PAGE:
Bristol City Council has agreed not to invest funds in the fossil fuel industry, joining 30 cities globally to make the pledge.
During the last Mayoral Question Time Mayor George Ferguson pledged to extend the council’s ethical investment policy to include a commitment not to invest in fossil fuels.
Air pollution related to the fossil fuel industry is responsible for, approximately, 5% of all deaths in the UK and nearly 200 in Bristol each year. Globally, more than 180 institutions representing over £30 billion in assets, have already committed to divest. Eighty percent of the fossil fuel industry’s oil coal and gas reserves are unburnable to limit global warming to 2C.
Mr Ferguson said: “At January’s members’ forum, I pledged to amend the Council’s ethical investment policy to include those companies whose core activities include the extraction of fossil fuels. Following discussion with relevant members of the council, I am pleased to announce that the policy has been amended to reflect this pledge.
“Ensuring the council’s policies reflect our commitment to greener, cleaner urban living is critically important, especially during our year as European Green Capital. What may appear as a minor change on paper will ensure a lasting impact on how the council does business in the future.”
At present, Bristol City Council’s funds are not directly linked to the fossil fuel industry. However, the Avon Pension Fund (APF), of which they are a member along with councils in Bath and Somerset, does have significant fossil fuel investments and so Bristol City Council would need to work with APF to freeze and withdraw those investments.
Richard Lawrence, Fossil Free Bristol campaigner and member of the Avon Pension Fund, said: “Our local council has accepted its responsibility to divest from an industry that’s destroying the planet for future generations.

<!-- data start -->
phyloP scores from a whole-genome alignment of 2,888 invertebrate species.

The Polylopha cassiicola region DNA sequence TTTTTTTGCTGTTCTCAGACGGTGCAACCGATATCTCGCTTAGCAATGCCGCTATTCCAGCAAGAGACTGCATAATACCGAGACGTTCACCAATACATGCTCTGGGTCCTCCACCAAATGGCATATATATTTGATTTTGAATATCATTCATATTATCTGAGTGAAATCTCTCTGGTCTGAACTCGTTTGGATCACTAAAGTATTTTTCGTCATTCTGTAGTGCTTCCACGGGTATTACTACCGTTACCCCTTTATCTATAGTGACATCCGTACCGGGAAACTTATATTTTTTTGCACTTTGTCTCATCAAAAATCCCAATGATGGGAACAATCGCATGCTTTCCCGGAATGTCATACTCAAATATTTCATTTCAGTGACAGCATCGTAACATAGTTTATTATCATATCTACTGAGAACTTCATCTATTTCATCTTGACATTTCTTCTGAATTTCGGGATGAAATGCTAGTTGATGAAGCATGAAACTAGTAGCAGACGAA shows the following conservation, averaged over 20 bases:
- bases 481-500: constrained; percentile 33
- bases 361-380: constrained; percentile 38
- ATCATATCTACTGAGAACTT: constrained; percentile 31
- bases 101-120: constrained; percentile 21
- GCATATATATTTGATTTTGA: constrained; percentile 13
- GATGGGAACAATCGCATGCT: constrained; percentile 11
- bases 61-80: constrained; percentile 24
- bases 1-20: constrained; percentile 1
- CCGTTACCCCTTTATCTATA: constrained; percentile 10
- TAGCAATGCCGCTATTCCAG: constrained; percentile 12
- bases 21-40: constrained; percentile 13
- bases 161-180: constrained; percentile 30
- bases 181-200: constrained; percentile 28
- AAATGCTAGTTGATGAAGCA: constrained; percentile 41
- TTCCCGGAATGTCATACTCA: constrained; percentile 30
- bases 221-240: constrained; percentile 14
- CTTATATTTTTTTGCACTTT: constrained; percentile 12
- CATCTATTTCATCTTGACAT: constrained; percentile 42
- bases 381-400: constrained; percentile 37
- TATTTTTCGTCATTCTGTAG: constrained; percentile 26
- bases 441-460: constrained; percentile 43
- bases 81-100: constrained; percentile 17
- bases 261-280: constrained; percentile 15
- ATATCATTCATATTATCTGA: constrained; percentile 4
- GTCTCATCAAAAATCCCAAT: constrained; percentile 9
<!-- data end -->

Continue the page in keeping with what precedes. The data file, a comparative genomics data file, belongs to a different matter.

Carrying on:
“The next step is for Mr Ferguson to actively invest in clean energy and lend his full support to ongoing conversations with the Avon Pension Fund about their significant fossil fuel investments.”
Students in Bristol have demanded that Bristol University vice chancellor Professor Sir Eric Thomas commits to divesting from coal, oil and gas industries.
Rachel Simon, a student at the university, said: “Whilst the decision by Bristol City Council is encouraging, Bristol University continues to invest in, and profit from, the activities which drive climate change through their portfolio of investments.
“Clearly, this is unethical and illogical especially when set against the university’s much publicised Cabot Institute research into the drivers of climate change. It’s time for them to listen to their students demands and take the necessary action.”
Danielle Paffard, UK divestment campaigner at 350.org, said: “The UK divestment movement is already making a huge impact and Bristol’s decision represents a huge boost to the movement as it continues to gain momentum. In just two years, this campaign has grown from a few universities to hundreds of institutions around the world.
Bristol is currently the European Green Capital for 2015, the annual award designed to promote and reward the efforts of cities to improve the environment.